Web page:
Budgeting 101

My Grandma used to say to me, “use your head and save your heels.”  That adage is applicable in all areas of life, but we’re going to apply it to money.  In the area of budgeting, a little forethought will save a ton of trouble for your future selves. 

People often think of a budget as the dreaded ‘B’ word, but I believe that a budget really brings true freedom.  When you have a budget, in most cases, you find that you actually do have more money than you thought you did.  That is, you know where your money is going, and you can locate holes and reallocate it (hopefully into your own pocket).   It is exhilarating to know exactly how much you have to spend at the grocery store, and it is liberating to not have to feel guilty over the little splurge at the bookstore.  Both of those things can both be taken care of with a plan.  That’s what a budget is.  It’s only a plan of how you will spend your money.

So, how do you do it?  A budget can be done in several easy steps.

  1. Track Your Expenses:  This is simple.  Write down every single expense for a pre-determined amount of time.  The time frame is up to you, but do it at least for a month.  Personally, I find that it works best to do it for three months.
  2. Track Your Income:  Which is the same as track your expenses, only you’re tracking income.  Track all of the regular income that comes into your bank account.  Only track the windfalls if you can count on them (for this purpose).  It’s better to underestimate income than overestimate it, for planning purposes, anyway.  You could always save your windfall money, or you could use it to pay off debt.
  3. Set Goals:  At the end of your prescribed time frame, sit down with your spouse and set some goals.   Make them attainable and quantifiable.  Something like “pay down debt by 10% by December 31, 2011” is better than “pay off credit card.”
  4. Make a Budget:  Include everything.  Make sure you cover fixed expenses (rent, mortgage, car note), recurring non-fixed expenses (utilities, food), and vices (alcohol, entertainment).  If you smoke a pack of cigarettes a day, include that.  Remember that everyone has to eat, and that kids grow out of clothes quickly.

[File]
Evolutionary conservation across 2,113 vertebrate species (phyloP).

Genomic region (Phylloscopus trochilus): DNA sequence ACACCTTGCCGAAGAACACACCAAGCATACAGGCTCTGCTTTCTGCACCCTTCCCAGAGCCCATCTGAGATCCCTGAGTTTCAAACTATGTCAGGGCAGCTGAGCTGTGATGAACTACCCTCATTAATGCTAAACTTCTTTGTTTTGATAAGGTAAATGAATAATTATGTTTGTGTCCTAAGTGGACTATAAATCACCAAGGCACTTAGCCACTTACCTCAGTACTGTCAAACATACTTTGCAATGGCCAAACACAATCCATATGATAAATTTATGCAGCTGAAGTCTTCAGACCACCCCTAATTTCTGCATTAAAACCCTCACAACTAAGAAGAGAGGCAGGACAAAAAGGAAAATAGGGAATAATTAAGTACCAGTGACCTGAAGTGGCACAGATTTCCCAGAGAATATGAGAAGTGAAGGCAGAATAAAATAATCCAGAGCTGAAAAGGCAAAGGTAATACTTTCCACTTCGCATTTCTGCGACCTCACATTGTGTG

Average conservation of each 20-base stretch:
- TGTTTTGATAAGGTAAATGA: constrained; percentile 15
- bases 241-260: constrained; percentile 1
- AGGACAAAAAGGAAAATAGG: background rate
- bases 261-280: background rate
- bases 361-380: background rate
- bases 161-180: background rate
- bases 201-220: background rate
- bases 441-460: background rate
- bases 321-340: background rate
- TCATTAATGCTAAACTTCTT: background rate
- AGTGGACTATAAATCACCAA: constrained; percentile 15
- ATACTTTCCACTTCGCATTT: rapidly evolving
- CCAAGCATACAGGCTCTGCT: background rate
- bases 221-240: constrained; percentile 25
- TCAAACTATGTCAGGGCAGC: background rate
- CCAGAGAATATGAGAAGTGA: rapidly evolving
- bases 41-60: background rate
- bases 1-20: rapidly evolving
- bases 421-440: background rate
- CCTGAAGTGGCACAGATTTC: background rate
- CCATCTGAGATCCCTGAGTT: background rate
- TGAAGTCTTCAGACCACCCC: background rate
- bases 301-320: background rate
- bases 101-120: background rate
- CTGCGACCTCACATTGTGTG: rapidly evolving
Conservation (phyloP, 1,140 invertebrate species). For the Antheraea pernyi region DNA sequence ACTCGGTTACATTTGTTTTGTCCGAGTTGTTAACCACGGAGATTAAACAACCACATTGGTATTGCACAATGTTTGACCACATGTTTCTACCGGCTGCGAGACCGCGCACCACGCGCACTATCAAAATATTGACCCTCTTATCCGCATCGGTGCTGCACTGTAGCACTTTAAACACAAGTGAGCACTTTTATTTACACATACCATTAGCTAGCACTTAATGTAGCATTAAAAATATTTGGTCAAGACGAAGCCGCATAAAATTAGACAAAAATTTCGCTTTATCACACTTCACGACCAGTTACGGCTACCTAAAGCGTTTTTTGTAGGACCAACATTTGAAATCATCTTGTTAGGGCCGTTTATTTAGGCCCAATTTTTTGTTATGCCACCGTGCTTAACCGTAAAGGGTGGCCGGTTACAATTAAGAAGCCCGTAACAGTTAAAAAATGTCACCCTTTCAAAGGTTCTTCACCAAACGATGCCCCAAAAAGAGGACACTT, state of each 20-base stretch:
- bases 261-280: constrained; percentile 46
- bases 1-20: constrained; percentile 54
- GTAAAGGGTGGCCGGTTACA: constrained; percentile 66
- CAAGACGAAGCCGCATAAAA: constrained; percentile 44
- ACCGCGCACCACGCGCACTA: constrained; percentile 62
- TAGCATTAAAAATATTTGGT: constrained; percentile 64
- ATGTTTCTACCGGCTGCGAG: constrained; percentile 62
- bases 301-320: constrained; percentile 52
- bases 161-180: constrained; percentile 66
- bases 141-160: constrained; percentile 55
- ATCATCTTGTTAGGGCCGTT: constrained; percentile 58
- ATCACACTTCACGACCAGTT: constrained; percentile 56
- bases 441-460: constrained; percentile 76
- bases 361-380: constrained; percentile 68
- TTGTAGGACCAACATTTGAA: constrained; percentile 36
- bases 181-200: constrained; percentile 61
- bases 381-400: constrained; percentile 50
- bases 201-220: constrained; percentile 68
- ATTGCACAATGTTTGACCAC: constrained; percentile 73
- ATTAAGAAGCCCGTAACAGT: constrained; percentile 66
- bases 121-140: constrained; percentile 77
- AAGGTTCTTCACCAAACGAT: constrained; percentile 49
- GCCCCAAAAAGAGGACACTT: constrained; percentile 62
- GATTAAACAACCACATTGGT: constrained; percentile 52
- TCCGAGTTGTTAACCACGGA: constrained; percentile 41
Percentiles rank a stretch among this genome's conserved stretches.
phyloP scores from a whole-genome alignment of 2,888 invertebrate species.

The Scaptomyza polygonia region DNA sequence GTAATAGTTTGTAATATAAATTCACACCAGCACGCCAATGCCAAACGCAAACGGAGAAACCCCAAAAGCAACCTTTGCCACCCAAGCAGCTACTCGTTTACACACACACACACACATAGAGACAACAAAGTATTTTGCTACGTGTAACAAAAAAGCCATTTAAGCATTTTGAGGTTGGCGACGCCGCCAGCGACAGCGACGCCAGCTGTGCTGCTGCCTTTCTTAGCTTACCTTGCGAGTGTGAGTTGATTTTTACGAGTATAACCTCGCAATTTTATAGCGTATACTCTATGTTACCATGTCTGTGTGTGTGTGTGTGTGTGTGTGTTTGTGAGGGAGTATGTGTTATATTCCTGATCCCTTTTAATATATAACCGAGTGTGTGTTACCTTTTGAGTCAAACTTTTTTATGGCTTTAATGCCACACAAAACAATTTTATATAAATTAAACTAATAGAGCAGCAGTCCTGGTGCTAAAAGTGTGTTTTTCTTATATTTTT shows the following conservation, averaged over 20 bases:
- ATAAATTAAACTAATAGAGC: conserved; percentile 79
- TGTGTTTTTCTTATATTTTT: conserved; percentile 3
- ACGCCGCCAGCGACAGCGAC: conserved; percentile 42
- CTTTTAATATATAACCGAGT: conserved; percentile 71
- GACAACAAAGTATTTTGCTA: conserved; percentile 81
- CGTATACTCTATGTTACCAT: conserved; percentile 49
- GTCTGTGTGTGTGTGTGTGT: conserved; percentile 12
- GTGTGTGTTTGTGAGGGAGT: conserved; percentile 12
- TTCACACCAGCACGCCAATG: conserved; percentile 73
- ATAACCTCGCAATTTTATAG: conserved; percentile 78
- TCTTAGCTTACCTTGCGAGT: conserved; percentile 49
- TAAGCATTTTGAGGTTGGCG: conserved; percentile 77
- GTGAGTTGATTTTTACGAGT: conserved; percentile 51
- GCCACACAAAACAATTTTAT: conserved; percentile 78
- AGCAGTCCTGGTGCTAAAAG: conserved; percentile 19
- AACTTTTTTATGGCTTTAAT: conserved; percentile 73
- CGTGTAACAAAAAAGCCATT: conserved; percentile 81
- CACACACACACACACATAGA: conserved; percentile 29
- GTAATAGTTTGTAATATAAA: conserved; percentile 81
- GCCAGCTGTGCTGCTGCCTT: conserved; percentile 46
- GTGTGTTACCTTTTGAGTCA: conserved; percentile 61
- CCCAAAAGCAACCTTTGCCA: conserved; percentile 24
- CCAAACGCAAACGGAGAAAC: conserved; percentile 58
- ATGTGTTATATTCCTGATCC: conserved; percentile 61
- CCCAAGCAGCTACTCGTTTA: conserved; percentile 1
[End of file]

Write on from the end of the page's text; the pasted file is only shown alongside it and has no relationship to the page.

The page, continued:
As you go on, you can revise this budget.  Many people look at the budget for the first time, and realize that they are spending way too much money in one area.  If you are one of those, look for ways to cut back.  In this way you can both shift spending from less important areas to more important areas, and, of course, you can always save the excess spending!

I know what you are asking.  You’re sitting there saying, I can get this information at several good blogs.  We’ve already tried what you say, and Sailor found himself in Bahrain where he didn’t understand the conversion rates and spent all of our bill money!  (Not that Sailor and I have ever been there before—not us!)  What do I do now?  The short answer is to get your spouse a “deployment” checking account.  

Budgets are not constraints.  They’re plans.  Planning in the form of budgeting can actually make your life much efficient.  If used properly, they can make you feel like you have more money than you did before you started using a budget.  In short, if you use your head right now by creating a budget; you’ll save your heels later on by not having crippling debt repayments.

Photo by AdShooter.  Accessed at istockphoto.com

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  1. [...] else, use this as an opportunity to look at your financial house and do some spring cleaning.  Make a budget.  Start meal planning.  Make sure your financial life is in [...]

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